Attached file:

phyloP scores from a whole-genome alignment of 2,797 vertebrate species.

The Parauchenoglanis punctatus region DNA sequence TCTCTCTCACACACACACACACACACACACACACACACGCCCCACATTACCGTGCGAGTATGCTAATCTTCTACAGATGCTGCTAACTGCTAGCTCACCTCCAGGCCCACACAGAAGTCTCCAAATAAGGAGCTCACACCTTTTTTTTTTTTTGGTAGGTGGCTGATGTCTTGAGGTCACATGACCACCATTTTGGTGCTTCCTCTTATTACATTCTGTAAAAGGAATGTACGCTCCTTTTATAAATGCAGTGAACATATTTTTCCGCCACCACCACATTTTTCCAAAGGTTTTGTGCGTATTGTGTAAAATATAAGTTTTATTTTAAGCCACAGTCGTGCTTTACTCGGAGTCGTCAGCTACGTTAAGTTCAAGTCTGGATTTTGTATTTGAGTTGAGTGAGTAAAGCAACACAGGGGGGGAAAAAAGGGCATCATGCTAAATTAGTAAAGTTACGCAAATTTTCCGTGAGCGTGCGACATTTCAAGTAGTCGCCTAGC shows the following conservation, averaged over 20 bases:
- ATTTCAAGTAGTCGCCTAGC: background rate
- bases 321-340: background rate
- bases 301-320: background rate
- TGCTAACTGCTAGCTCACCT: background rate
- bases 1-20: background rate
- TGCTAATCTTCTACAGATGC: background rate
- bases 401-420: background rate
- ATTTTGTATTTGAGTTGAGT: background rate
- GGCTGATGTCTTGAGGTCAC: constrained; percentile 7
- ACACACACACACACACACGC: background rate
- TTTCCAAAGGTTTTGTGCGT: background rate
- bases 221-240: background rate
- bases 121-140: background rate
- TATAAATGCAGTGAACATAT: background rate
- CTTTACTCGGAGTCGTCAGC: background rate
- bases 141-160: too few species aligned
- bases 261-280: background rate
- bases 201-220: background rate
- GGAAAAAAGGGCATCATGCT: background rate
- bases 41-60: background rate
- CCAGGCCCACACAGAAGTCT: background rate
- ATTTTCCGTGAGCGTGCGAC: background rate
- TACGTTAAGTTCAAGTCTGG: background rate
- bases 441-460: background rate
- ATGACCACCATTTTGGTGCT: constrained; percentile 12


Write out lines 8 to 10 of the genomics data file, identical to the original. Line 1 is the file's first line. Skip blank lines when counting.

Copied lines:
- TGCTAATCTTCTACAGATGC: background rate
- bases 401-420: background rate
- ATTTTGTATTTGAGTTGAGT: background rate